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J Biol Chem. 1986 Mar 5;261(7):3441-50.

Rat vitamin D binding protein. Determination of the full-length primary structure from cloned cDNA.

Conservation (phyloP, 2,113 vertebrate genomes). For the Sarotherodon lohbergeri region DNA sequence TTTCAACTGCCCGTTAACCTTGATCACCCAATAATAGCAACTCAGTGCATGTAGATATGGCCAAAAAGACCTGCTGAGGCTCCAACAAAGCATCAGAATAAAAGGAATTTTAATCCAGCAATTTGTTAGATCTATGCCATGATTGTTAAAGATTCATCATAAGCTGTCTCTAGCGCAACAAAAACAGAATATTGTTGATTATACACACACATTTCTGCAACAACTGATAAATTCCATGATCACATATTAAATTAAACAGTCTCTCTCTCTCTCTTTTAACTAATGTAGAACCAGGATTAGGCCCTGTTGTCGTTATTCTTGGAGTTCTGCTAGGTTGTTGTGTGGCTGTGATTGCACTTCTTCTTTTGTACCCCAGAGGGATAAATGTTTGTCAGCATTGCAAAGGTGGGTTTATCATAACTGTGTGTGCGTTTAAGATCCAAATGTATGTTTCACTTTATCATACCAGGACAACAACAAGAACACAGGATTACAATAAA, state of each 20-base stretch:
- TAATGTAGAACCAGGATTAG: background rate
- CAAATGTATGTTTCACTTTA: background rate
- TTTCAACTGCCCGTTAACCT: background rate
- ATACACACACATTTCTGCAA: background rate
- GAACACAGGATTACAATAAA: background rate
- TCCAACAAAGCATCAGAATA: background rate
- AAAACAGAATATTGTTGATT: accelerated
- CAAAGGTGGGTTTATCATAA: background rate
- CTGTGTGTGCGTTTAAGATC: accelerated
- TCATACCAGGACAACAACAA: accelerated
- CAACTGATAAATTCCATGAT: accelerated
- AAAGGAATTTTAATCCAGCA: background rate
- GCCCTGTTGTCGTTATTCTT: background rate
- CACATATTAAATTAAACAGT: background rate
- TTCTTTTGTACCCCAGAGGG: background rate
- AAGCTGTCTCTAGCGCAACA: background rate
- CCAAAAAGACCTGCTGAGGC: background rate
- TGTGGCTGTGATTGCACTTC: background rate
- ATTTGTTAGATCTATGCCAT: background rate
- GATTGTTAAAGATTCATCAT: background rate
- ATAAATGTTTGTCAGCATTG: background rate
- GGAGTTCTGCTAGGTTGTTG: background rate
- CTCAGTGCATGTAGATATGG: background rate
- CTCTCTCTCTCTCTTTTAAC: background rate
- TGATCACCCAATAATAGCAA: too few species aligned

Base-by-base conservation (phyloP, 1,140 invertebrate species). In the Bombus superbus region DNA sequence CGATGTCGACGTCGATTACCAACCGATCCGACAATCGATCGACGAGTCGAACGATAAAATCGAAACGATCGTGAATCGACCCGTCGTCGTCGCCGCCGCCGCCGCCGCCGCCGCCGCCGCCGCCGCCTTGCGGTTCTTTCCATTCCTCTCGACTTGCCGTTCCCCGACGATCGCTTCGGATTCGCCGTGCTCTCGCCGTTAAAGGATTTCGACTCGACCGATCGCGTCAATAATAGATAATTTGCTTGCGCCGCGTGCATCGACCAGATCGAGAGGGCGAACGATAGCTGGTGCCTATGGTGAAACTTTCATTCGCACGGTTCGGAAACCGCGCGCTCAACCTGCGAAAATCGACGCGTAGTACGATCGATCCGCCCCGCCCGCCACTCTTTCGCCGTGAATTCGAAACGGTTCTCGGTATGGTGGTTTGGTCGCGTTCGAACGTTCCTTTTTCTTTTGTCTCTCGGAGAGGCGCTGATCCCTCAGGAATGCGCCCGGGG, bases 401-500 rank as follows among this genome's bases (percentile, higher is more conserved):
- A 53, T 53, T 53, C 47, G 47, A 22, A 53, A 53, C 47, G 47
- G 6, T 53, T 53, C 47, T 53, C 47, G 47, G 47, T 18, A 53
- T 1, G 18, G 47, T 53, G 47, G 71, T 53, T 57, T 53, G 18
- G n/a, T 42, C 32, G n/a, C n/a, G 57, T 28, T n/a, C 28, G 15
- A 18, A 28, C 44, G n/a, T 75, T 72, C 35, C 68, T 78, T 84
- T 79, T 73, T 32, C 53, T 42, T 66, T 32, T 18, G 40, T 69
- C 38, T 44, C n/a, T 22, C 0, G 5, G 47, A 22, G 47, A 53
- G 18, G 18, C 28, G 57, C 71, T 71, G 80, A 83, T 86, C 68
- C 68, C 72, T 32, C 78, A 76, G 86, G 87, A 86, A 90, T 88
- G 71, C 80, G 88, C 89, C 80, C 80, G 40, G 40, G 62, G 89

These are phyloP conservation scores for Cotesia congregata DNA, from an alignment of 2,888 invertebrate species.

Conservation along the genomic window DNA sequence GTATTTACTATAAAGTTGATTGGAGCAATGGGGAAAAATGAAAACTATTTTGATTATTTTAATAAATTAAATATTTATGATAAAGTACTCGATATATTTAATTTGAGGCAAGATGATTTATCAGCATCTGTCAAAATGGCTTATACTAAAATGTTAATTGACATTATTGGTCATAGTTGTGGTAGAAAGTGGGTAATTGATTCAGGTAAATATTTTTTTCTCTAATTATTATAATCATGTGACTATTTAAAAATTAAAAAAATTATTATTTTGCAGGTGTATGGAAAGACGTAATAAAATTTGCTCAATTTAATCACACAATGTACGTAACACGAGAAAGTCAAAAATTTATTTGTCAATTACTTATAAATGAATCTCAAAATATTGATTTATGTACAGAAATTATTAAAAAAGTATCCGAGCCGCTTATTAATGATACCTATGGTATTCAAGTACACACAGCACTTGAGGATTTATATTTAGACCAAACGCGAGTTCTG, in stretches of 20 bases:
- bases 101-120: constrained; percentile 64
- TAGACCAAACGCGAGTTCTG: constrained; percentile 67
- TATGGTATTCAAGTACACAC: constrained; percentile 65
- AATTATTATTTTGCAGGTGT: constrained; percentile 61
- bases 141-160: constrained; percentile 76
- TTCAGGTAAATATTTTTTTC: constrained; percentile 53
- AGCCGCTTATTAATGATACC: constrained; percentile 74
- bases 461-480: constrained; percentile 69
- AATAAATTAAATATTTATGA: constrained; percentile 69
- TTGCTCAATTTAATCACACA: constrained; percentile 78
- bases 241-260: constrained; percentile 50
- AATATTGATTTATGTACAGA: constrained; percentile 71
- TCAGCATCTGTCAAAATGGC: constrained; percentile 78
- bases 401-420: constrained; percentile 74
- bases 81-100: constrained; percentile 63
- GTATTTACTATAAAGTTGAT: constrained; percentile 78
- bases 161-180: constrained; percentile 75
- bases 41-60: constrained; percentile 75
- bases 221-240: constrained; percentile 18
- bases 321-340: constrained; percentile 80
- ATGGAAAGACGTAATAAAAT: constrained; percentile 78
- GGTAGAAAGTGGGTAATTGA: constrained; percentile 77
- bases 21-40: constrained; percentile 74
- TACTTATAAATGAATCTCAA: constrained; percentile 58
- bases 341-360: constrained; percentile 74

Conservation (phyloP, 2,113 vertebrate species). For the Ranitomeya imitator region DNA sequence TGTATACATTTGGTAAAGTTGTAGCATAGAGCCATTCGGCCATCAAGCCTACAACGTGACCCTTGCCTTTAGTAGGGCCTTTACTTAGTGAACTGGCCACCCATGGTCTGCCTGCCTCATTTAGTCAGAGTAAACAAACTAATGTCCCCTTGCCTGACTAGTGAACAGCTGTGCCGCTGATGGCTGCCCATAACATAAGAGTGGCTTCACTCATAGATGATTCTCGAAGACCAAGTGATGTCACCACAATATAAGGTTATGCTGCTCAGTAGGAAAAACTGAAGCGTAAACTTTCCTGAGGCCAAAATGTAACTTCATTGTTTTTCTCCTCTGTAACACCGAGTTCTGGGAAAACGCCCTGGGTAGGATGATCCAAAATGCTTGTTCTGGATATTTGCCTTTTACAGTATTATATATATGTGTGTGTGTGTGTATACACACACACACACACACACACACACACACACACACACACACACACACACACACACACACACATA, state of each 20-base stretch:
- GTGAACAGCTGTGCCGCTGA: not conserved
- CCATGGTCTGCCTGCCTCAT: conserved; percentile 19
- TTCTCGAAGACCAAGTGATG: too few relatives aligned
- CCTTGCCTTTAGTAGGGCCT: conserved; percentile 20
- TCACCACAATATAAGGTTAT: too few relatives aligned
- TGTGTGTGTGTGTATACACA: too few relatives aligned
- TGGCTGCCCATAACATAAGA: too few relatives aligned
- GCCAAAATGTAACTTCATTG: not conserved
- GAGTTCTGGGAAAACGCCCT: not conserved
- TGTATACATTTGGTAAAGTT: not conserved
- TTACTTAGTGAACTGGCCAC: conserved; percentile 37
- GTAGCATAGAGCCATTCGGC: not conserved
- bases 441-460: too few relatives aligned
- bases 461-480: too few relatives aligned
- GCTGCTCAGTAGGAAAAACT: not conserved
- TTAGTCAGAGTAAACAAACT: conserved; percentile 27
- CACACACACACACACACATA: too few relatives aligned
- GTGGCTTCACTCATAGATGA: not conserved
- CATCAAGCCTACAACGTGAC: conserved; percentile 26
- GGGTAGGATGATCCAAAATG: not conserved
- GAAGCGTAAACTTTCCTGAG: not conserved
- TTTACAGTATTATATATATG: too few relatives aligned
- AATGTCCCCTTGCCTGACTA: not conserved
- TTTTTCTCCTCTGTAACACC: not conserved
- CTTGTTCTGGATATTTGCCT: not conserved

Vitamin D binding protein (DBP) is an abundant serum glycoprotein secreted by the liver which transports vitamin D sterols, binds to actin, and is found on the surface of B-lymphocytes and subpopulations of T-lymphocytes. In the current study, a cDNA to rat DBP mRNA was cloned from a bacteriophage lambda gt 11 rat liver expression library. This DBP cDNA clone was identified by immunoblotting and its identity was confirmed by immunoprecipitation of a 54-kDa protein after hybrid-assisted translation. Northern analysis and primer extension mapping of rat liver mRNA indicated that the full-length DBP mRNA contains 1700 bases. By DNA sequence analysis this 1655-base pair clone contains a single open reading frame encoding the 476-amino acid containing full-length DBP and includes its 16-amino acid signal sequence. Analysis of the sequence reveals about 40% nucleotide and 23% amino acid homology to both albumin and alpha-fetoprotein. The encoded DBP contains a characteristic placement of cysteine residues, identical to that in albumin, suggesting a similar secondary folding structure. Albumin and alpha-fetoprotein are composed of three internally homologous domains. DBP mRNA terminates 122 amino acids before the larger albumin mRNA in the third internal domain, but retains the characteristic homology among the first two domains and the truncated portion of the third domain. These data support the conclusion that DBP is a member of a multigene family which includes albumin and alpha-fetoprotein.

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